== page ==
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How to finance a lawsuit is not common knowledge among the general populace, much less among the legal field as a whole. Pre-settlement lawsuit financing is a relatively new phenomenon in the financial services sector that is a little over six years old. Basically if a lawyer has a case brought to his firm and upon initial review determines it has strong merit – he will then need time and money to develop and “flesh out” certain basic facts. This phase, called the “discovery period” can last several months to several years depending on the complexities involved.
If the firm’s financial resources cannot sustain this expense, there are funding sources that will advance the necessary capital. They specialize in finding cases that have a strong likelihood of being winners and have an in-house staff of attorney’s that review such cases. Once the law firm is confirmed as a valid risk by the funding source, money is advanced, normally in stages up to an agreed-upon limit. A lien or legal claim is then created so that upon settlement the principal and fees are dispersed to the funder. In the event the case is lost; most funders have no recourse – so obviously their legal team will look with hawk eyes to the merits of the case.
Another recently created niche in this arena is personal injury lawsuit financing, also called pre-settlement legal financing. Look in any major yellow pages under attorneys and personal injury law firms will predominate. Many people who have sustained an injury – be it in an automobile accident or slip and fall, etc. – cannot because of their condition continue to work. Their lawyers can fund items directly related to the case but cannot directly give personal advances to their clients in most states because doing so would be a conflict of interest.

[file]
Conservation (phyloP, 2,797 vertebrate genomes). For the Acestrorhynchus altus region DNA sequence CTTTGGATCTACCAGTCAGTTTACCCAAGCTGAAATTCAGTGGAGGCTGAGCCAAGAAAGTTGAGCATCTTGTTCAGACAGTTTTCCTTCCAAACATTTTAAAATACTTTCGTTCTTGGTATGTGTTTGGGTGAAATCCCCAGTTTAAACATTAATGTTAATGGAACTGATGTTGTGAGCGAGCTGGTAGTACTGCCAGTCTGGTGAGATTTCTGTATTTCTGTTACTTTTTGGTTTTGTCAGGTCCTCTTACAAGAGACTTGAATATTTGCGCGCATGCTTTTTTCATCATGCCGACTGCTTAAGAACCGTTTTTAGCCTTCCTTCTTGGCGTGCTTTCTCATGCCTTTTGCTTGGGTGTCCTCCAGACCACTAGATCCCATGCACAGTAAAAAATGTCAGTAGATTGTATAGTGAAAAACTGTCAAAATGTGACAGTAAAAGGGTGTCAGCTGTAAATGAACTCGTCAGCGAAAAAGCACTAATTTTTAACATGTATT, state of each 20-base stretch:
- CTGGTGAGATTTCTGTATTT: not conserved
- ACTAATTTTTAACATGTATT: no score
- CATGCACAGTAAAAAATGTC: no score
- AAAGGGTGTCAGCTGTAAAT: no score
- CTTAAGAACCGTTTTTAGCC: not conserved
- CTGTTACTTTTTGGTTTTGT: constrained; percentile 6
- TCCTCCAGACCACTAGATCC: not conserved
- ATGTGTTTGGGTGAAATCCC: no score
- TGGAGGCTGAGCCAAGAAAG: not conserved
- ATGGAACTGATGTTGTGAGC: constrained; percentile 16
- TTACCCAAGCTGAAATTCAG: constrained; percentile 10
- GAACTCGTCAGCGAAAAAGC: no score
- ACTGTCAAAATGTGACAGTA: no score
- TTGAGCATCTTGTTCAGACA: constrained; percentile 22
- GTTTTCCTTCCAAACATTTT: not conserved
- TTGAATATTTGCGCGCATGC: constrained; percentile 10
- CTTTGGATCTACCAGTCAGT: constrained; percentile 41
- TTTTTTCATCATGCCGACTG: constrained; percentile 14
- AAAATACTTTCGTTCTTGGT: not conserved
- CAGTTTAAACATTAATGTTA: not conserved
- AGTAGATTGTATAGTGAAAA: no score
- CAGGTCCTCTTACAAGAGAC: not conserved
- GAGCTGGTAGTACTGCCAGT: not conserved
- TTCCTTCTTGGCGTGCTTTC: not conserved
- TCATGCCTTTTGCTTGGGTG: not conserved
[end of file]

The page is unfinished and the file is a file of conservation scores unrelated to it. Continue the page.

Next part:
The same basic procedure applies here in that these funders have lawyers in-house that are familiar with these cases and can determine the odds of a winner fairly quickly. The injured parties are advanced money that allows them to pay their bills and survive untill a settlement is reached. For most people in this situation, going up against an insurance company means deep pockets and lots of patience.
An important point should be noted here – these funds are not loans. A loan normally has a well defined payback schedule, usually on a monthly basis and there is an agreed upon date for final payment. The correct term is called an advance and the fees are based on the amount of risk involved. A case could conceivably run from several months to several years – there are no hard and fast rules. The advance has no “up front” fees or monthly payments due and again if the case is lost the client is under no obligation of repayment.
For the reasons just stated, these funds are priced according to the risk involved. However, for many people who have run out of resources, this does give them staying power to go up against deep pockets and very possibly receive a larger settlement. The lawyer may also be helped by not having to settle quickly.
Some have expressed concern that this type of service will lead to a further growth of litigation and “frivolous” lawsuits. Actually the opposite is true. Attorneys for the funders must judge each case with very clear eyes or they stand to lose not only all money advanced but possibly their own jobs. They act as a kind of sifting mechanism separating the wheat from the chaff.
This service is not for everyone – however for attorneys that come up against massive pre-trial expenses and for their clients that have no other way of sustenance until a settlemint is reached pre-settlement funding does offer a viable alternative.
Robert Draper is a CCFC (Certified Cash Flow Consultant) based in the San Francisco Bay Area and is a broker for a number of funding sources that offer legal financing .Mr. Draper can be reached by either Email firstname.lastname@example.org or by phone at 1-888-377-9993.
Article Source: EzineArticles.com